Starr Center Director meets President Obama
WASHINGTON, D.C.—Adam Goodheart, director of the C.V. Starr Center at Washington College, was in the Oval Office Tuesday, Nov. 1, when President Obama signed the executive order naming Virginia’s Fort Monroe a National Monument. Goodheart’s focus on the fort in his best-selling book 1861: The Civil War Awakening and in an excerpt published in the New York Times Magazine (“How Slavery Really Ended in America,” April 1, 2011) were influential in making the case that the fort was an important historic site worth preserving.
Goodheart’s writing brought to light the story of three slaves who in May 1861 escaped their Confederate slaveholders and sought refuge in the Union garrison at Fort Monroe. That courageous act by the three slaves marked the real beginning of emancipation, he contends.
Virginia officials sent Goodheart’s book and the Times excerpt to key members of the Obama Administration who were considering National Landmark status for the fort. They also asked Goodheart to write a letter directly to the President explaining the site’s significance. In recognition of his role, the White House invited the historian to witness yesterday’s signing along with elected officials and U.S. Interior Secretary Ken Salazar.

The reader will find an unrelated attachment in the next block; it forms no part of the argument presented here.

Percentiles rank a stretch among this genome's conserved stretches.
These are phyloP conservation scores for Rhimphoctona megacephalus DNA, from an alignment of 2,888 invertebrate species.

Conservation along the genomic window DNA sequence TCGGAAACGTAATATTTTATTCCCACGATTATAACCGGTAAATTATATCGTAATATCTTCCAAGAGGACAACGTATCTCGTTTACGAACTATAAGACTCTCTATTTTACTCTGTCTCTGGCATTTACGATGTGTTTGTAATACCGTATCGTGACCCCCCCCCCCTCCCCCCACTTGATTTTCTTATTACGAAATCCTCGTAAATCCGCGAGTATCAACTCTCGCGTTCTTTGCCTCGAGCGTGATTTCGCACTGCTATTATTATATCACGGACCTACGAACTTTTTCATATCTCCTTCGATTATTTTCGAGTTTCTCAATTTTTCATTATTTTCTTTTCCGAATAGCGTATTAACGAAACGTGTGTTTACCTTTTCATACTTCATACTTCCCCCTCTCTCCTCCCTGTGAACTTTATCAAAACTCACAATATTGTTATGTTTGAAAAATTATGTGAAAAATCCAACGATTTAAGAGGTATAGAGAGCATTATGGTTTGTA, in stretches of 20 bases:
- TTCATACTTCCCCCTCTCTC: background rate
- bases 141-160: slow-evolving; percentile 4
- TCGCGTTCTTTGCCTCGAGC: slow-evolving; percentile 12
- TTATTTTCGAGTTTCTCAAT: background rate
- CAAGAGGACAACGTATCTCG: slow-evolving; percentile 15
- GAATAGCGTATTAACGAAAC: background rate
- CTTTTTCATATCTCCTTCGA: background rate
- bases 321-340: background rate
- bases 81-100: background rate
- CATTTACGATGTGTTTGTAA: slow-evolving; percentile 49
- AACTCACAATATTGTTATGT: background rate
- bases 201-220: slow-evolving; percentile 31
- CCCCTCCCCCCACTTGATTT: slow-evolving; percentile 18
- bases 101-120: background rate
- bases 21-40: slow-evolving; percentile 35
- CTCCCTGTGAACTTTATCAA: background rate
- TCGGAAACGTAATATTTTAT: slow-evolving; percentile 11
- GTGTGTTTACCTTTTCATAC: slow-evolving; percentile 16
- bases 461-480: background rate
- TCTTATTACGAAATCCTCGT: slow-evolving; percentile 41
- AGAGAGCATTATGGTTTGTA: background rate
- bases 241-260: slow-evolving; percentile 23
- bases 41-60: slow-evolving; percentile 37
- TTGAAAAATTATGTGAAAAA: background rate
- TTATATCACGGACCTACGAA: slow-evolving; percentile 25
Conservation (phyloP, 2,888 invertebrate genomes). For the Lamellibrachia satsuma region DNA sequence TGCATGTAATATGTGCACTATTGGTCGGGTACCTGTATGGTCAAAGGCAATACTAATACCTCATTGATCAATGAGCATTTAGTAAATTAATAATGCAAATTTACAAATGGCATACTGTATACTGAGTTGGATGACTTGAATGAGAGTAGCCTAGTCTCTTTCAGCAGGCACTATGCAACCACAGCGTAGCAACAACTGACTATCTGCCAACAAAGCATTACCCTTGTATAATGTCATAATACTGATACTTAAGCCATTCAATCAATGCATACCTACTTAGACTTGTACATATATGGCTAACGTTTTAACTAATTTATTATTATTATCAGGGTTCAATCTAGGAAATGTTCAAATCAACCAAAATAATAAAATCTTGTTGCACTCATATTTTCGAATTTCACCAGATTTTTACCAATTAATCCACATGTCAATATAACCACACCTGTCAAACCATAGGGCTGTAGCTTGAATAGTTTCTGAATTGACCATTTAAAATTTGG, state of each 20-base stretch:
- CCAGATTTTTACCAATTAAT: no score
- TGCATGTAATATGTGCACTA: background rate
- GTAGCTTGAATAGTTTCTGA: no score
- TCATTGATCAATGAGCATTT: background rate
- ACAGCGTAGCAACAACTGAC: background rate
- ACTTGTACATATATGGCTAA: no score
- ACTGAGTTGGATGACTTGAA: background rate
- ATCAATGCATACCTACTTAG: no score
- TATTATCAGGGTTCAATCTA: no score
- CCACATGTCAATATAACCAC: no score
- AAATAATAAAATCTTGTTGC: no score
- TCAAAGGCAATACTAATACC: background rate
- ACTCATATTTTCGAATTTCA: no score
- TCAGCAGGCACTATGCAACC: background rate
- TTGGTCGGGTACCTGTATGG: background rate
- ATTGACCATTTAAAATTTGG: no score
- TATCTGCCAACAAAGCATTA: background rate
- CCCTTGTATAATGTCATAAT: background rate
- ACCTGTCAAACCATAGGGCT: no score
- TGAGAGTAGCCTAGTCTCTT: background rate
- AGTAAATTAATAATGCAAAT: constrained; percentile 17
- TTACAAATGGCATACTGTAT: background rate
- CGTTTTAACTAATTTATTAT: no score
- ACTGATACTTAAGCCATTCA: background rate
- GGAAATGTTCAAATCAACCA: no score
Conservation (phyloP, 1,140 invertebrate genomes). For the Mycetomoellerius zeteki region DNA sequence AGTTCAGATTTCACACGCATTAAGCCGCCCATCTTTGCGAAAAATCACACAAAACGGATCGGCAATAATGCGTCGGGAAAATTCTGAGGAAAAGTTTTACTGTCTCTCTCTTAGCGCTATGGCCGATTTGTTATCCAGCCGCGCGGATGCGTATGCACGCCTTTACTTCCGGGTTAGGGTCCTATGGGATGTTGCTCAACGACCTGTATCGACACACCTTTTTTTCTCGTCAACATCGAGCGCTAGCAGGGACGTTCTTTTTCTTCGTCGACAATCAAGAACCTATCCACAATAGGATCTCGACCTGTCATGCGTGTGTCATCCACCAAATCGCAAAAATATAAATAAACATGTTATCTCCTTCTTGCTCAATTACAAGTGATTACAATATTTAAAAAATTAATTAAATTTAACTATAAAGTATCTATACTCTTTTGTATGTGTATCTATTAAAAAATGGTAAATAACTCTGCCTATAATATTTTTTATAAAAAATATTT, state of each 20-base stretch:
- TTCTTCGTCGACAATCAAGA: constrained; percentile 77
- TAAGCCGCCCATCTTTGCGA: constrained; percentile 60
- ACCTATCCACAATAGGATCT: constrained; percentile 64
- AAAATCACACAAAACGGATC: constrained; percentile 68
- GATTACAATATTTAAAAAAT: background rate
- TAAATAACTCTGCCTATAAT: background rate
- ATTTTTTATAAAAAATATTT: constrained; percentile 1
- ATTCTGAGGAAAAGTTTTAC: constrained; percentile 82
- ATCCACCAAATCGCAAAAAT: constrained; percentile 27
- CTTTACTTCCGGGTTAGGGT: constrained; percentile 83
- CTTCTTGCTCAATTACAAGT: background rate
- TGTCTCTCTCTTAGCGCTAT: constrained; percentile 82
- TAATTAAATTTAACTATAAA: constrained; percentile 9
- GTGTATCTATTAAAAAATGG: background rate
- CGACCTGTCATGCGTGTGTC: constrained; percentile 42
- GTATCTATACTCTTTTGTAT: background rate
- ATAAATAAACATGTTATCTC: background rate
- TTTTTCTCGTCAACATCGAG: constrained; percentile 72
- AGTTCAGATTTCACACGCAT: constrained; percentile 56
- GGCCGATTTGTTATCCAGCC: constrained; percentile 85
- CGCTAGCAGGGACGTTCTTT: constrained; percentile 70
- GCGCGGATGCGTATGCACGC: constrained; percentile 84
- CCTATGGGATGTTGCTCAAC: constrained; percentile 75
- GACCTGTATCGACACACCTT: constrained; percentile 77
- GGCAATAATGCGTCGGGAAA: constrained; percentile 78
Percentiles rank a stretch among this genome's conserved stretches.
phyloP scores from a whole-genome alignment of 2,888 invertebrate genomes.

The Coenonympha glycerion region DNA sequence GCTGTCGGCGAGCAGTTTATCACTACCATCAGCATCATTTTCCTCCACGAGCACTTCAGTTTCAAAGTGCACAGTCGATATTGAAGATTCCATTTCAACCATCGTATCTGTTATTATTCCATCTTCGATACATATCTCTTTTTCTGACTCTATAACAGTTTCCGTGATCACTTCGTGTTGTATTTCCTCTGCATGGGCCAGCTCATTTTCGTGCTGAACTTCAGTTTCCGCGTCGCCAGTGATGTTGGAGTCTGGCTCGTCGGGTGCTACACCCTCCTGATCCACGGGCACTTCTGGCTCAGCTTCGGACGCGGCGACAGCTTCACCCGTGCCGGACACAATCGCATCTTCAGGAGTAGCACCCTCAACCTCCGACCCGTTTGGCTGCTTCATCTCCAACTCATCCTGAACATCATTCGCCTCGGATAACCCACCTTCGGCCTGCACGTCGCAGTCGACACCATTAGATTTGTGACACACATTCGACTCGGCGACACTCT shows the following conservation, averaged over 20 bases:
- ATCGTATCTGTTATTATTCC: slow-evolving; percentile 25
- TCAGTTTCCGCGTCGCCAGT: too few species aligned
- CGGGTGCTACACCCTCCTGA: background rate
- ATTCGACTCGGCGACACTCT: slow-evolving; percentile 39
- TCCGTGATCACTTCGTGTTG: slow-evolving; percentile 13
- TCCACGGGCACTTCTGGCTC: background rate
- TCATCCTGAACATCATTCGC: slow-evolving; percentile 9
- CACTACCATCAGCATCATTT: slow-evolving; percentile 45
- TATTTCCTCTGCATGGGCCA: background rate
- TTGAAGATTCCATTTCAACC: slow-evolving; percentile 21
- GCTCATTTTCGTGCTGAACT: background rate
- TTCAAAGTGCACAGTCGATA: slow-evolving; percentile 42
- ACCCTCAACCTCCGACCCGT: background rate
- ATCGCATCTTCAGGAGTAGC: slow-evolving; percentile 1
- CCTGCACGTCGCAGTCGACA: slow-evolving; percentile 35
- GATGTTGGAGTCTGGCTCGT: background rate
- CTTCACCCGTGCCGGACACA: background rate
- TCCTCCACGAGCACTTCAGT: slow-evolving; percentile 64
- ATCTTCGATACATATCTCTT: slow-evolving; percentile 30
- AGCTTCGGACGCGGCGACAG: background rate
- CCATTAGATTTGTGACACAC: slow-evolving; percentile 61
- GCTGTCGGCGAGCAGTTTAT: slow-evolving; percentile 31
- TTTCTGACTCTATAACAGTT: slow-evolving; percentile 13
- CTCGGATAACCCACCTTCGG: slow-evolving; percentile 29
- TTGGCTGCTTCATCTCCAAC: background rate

Yesterday’s signing ceremony marked the first time President Obama has used his power to create a new National Monument.
Goodheart described the experience as “thrilling, and a great honor,” and said he was able to speak briefly with President Obama before and after the signing. “We chatted about my book and the historical significance of the fort. He asked me about the college, and I told him about our proud presidential tradition going back to George Washington. He said, ‘Sounds like a pretty good place to study history.’ ” recalls Goodheart. “I asked him if he’d ever been to the Eastern Shore and he said he hadn’t, so I told him we’d love to have him out here anytime, and also that I hoped Malia and Sasha would consider coming here one day.”